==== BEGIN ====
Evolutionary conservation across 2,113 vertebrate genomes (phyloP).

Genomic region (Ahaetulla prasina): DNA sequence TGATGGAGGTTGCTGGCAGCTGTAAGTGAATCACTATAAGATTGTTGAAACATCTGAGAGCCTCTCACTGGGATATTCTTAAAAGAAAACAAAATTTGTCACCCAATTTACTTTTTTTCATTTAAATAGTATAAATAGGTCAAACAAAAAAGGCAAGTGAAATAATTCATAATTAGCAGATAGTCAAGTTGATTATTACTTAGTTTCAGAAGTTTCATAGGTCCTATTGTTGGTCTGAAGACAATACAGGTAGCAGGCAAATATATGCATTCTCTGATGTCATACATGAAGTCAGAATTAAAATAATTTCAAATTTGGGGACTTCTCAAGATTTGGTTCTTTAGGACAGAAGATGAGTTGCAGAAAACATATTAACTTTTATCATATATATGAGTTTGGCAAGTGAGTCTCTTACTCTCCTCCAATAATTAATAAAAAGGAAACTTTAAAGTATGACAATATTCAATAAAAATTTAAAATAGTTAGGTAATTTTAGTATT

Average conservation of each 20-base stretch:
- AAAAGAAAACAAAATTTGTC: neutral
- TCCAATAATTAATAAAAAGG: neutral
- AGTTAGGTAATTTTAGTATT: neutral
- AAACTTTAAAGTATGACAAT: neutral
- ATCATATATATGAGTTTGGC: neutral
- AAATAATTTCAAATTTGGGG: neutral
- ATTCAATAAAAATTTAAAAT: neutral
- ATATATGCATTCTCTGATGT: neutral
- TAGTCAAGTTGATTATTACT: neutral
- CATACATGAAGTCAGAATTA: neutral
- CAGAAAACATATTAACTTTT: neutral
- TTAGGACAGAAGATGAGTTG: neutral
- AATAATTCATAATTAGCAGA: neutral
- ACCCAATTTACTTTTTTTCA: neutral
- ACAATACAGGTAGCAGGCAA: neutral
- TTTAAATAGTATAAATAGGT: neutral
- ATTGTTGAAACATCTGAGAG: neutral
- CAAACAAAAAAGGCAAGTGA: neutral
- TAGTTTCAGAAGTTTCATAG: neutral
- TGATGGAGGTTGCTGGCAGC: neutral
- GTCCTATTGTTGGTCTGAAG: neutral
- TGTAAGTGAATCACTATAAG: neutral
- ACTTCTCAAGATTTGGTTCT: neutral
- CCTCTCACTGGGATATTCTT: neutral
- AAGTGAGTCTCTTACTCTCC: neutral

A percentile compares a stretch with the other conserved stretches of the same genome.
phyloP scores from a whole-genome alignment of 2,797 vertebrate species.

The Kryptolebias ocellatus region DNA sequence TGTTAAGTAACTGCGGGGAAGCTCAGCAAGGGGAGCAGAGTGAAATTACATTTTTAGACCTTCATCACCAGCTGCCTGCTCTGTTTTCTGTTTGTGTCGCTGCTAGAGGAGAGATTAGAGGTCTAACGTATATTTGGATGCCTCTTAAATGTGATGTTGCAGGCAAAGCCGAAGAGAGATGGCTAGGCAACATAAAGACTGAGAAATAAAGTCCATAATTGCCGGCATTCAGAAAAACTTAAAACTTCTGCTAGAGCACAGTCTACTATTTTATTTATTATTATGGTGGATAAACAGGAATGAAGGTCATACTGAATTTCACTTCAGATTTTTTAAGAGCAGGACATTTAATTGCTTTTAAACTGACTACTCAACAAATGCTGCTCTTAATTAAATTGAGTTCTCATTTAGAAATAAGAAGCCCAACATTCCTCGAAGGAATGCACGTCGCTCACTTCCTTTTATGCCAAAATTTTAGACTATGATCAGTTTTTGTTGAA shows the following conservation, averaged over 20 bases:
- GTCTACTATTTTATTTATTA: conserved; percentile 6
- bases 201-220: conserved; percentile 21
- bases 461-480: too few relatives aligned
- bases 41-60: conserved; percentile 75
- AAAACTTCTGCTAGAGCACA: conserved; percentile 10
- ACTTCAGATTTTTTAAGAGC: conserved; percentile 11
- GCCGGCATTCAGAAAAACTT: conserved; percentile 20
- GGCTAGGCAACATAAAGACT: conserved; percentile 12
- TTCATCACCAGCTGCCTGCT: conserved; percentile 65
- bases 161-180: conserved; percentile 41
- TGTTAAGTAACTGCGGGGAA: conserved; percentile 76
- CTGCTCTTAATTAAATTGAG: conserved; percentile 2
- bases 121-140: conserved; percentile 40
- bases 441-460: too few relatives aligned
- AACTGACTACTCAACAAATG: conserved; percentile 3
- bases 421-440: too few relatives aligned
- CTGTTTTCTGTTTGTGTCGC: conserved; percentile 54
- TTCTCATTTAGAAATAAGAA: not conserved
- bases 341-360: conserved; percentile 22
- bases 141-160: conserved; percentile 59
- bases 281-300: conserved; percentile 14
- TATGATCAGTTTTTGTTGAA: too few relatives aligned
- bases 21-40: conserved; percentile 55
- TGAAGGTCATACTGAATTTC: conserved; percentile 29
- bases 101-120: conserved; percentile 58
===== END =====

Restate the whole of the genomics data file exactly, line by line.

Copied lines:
Evolutionary conservation across 2,113 vertebrate genomes (phyloP).

Genomic region (Ahaetulla prasina): DNA sequence TGATGGAGGTTGCTGGCAGCTGTAAGTGAATCACTATAAGATTGTTGAAACATCTGAGAGCCTCTCACTGGGATATTCTTAAAAGAAAACAAAATTTGTCACCCAATTTACTTTTTTTCATTTAAATAGTATAAATAGGTCAAACAAAAAAGGCAAGTGAAATAATTCATAATTAGCAGATAGTCAAGTTGATTATTACTTAGTTTCAGAAGTTTCATAGGTCCTATTGTTGGTCTGAAGACAATACAGGTAGCAGGCAAATATATGCATTCTCTGATGTCATACATGAAGTCAGAATTAAAATAATTTCAAATTTGGGGACTTCTCAAGATTTGGTTCTTTAGGACAGAAGATGAGTTGCAGAAAACATATTAACTTTTATCATATATATGAGTTTGGCAAGTGAGTCTCTTACTCTCCTCCAATAATTAATAAAAAGGAAACTTTAAAGTATGACAATATTCAATAAAAATTTAAAATAGTTAGGTAATTTTAGTATT

Average conservation of each 20-base stretch:
- AAAAGAAAACAAAATTTGTC: neutral
- TCCAATAATTAATAAAAAGG: neutral
- AGTTAGGTAATTTTAGTATT: neutral
- AAACTTTAAAGTATGACAAT: neutral
- ATCATATATATGAGTTTGGC: neutral
- AAATAATTTCAAATTTGGGG: neutral
- ATTCAATAAAAATTTAAAAT: neutral
- ATATATGCATTCTCTGATGT: neutral
- TAGTCAAGTTGATTATTACT: neutral
- CATACATGAAGTCAGAATTA: neutral
- CAGAAAACATATTAACTTTT: neutral
- TTAGGACAGAAGATGAGTTG: neutral
- AATAATTCATAATTAGCAGA: neutral
- ACCCAATTTACTTTTTTTCA: neutral
- ACAATACAGGTAGCAGGCAA: neutral
- TTTAAATAGTATAAATAGGT: neutral
- ATTGTTGAAACATCTGAGAG: neutral
- CAAACAAAAAAGGCAAGTGA: neutral
- TAGTTTCAGAAGTTTCATAG: neutral
- TGATGGAGGTTGCTGGCAGC: neutral
- GTCCTATTGTTGGTCTGAAG: neutral
- TGTAAGTGAATCACTATAAG: neutral
- ACTTCTCAAGATTTGGTTCT: neutral
- CCTCTCACTGGGATATTCTT: neutral
- AAGTGAGTCTCTTACTCTCC: neutral

A percentile compares a stretch with the other conserved stretches of the same genome.
phyloP scores from a whole-genome alignment of 2,797 vertebrate species.

The Kryptolebias ocellatus region DNA sequence TGTTAAGTAACTGCGGGGAAGCTCAGCAAGGGGAGCAGAGTGAAATTACATTTTTAGACCTTCATCACCAGCTGCCTGCTCTGTTTTCTGTTTGTGTCGCTGCTAGAGGAGAGATTAGAGGTCTAACGTATATTTGGATGCCTCTTAAATGTGATGTTGCAGGCAAAGCCGAAGAGAGATGGCTAGGCAACATAAAGACTGAGAAATAAAGTCCATAATTGCCGGCATTCAGAAAAACTTAAAACTTCTGCTAGAGCACAGTCTACTATTTTATTTATTATTATGGTGGATAAACAGGAATGAAGGTCATACTGAATTTCACTTCAGATTTTTTAAGAGCAGGACATTTAATTGCTTTTAAACTGACTACTCAACAAATGCTGCTCTTAATTAAATTGAGTTCTCATTTAGAAATAAGAAGCCCAACATTCCTCGAAGGAATGCACGTCGCTCACTTCCTTTTATGCCAAAATTTTAGACTATGATCAGTTTTTGTTGAA shows the following conservation, averaged over 20 bases:
- GTCTACTATTTTATTTATTA: conserved; percentile 6
- bases 201-220: conserved; percentile 21
- bases 461-480: too few relatives aligned
- bases 41-60: conserved; percentile 75
- AAAACTTCTGCTAGAGCACA: conserved; percentile 10
- ACTTCAGATTTTTTAAGAGC: conserved; percentile 11
- GCCGGCATTCAGAAAAACTT: conserved; percentile 20
- GGCTAGGCAACATAAAGACT: conserved; percentile 12
- TTCATCACCAGCTGCCTGCT: conserved; percentile 65
- bases 161-180: conserved; percentile 41
- TGTTAAGTAACTGCGGGGAA: conserved; percentile 76
- CTGCTCTTAATTAAATTGAG: conserved; percentile 2
- bases 121-140: conserved; percentile 40
- bases 441-460: too few relatives aligned
- AACTGACTACTCAACAAATG: conserved; percentile 3
- bases 421-440: too few relatives aligned
- CTGTTTTCTGTTTGTGTCGC: conserved; percentile 54
- TTCTCATTTAGAAATAAGAA: not conserved
- bases 341-360: conserved; percentile 22
- bases 141-160: conserved; percentile 59
- bases 281-300: conserved; percentile 14
- TATGATCAGTTTTTGTTGAA: too few relatives aligned
- bases 21-40: conserved; percentile 55
- TGAAGGTCATACTGAATTTC: conserved; percentile 29
- bases 101-120: conserved; percentile 58